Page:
Feeding The World With Alfalfa
July 7, 2015
A new large-scale nationwide survey suggests that a large segment of U.S. consumers do not believe farmers should be responsible for addressing projected global hunger. The Center for Food Integrity found that 40 percent strongly disagreed that the U.S. has a responsibility to provide food for the rest of the world. More than half of those surveyed strongly agreed that it is more important for the U.S. to teach developing nations how to feed themselves than to export food to them. However an indirect way of feeding the world is to export livestock feeds to those countries so they can produce their own animal proteins. Corn, corn co-products, and soybean meal have been exported for a long time, now seems to be the turn for alfalfa hay.
U.S. and China among top milk producers
Three countries led the world in fluid milk production in 2015: India with 146.5, the U.S. with 96.2, and China with 39.0 million metric tons. China is a new contender with an unparalleled growth during this century. Demand for dairy products in China continues to increase through a combination of technology, changes in retail-supply chains, consumer trends, income growth, and government policies. Between 1987 and 2007 per capita consumption of dairy products went from 4.9 to 17.4 percent, for an annualized growth of 6.5 percent. This was the largest growth in dairy product consumption for any market outside the U.S. Between 1989 and 2009 the annualized growth in milk production was 9.7 million tons, again the largest of any market. The Organization for Economic Co-operation and Development (OECD) and the Food and Agriculture Organization (FAO) reports predict dairy production will grow 3.4 percent annually between 2011 and 2020 to total 59 million metric tons.
The largest Chinese dairy farming company in terms of herd size as well as the largest raw milk producer is “China Modern Dairy”. As of December 2013, this group had 22 farms operating, 2 farms under construction invested through the joint venture, and 2 farms under construction with approximately 186,838 dairy cows in total. At this time there are in excess of 40 dairies that house each more than 10,000 cows. Considering elite dairy cows can eat on average approximately 5 tons of dry forage and 5 tons of concentrate yearly, it is clear the problem these dairies will face. Faced with limited access to land the choice for large Chinese dairies is to import feed. From this perspective the U.S. has established itself as a market for exporting alfalfa to this destination constituting almost 95 percent of China’s hay imports. Since 2009, alfalfa hay exports to China have grown exponentially to a record 1 million tons in 2014. China is now the second largest importer behind United Arab Emirates. One of the reasons behind this trend is the U.S. has large purchases from China and return ships can put U.S. hay in Chinese soil at lower prices even than transporting it from one end to the other of California.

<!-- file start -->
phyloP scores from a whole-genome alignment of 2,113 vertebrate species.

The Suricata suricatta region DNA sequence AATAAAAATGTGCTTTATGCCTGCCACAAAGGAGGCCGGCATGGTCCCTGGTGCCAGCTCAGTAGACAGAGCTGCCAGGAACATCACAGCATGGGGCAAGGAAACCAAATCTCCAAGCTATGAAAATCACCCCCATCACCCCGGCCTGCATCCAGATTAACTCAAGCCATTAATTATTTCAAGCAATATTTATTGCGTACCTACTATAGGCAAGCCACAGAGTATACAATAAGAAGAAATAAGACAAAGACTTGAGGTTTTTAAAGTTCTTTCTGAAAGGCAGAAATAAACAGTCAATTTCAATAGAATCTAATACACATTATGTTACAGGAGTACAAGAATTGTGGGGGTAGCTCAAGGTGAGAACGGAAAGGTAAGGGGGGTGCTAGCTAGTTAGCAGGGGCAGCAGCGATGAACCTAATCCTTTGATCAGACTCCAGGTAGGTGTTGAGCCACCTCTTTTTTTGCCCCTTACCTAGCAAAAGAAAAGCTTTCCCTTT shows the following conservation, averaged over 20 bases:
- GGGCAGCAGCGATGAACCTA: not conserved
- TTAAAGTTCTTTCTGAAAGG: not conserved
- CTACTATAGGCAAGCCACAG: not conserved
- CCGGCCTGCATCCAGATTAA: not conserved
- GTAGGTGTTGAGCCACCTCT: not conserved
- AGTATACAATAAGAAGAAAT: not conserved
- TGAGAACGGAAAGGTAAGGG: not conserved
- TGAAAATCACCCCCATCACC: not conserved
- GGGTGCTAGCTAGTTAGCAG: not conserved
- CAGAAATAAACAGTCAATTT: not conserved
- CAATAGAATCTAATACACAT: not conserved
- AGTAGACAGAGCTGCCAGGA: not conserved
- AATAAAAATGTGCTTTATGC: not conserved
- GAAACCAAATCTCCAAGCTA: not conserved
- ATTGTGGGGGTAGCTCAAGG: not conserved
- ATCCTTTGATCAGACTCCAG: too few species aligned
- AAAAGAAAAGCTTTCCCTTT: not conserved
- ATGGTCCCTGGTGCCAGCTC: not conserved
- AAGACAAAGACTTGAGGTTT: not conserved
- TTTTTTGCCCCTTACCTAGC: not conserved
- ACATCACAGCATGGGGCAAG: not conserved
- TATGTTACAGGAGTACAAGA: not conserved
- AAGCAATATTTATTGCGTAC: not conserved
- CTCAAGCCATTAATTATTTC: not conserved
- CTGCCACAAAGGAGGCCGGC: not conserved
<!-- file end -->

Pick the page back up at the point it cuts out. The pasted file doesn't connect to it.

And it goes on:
Top U.S. states for alfalfa production
The top five alfalfa producing states making up 35% of all production are: California, South Dakota, Idaho, Iowa, and Minnesota. California, the leading alfalfa hay producer in the U.S., is undergoing a severe drought. This has resulted in increased demand for hay to supplement cattle. To make matters worse forage yields in California were also negatively impacted due to reduced soil moisture. During the 2013-2014 period California and Idaho hay stocks dropped by 56 and 44 percent, respectively. It is highly unlikely that hay production in these western states will rebound, and large amounts of hay will need to be shipped from other states to feed California’s livestock and exports. South Dakota’s alfalfa could become increasingly competitively priced in the future and the state needs to be prepared.
2015 SINO-US Fifth Dairy Conference
On June 24-25 SDSU Extension presented at the 2015 SINO-US Fifth Dairy Conference that took place in Tai’an, China. Coordinated through the US Grains Council the goal of SDSU’s participation was to open markets for forages and co-products produced in South Dakota and elsewhere in the U.S. Topics addressed were forage quality and ethanol co-products as well as a new forage processor (Shredlage®) patented and sold in South Dakota. All types of hay are coveted by the Chinese market, however those with high nutrient density (more than 20% protein, less than 40% NDF, and more than 150 RFV) are definitively attractive. The market also requires bales that use space efficiently in the vessels and thus large, 400-500 kg compressed square bales are preferred.
Source: Alvaro Garcia, South Dakota State University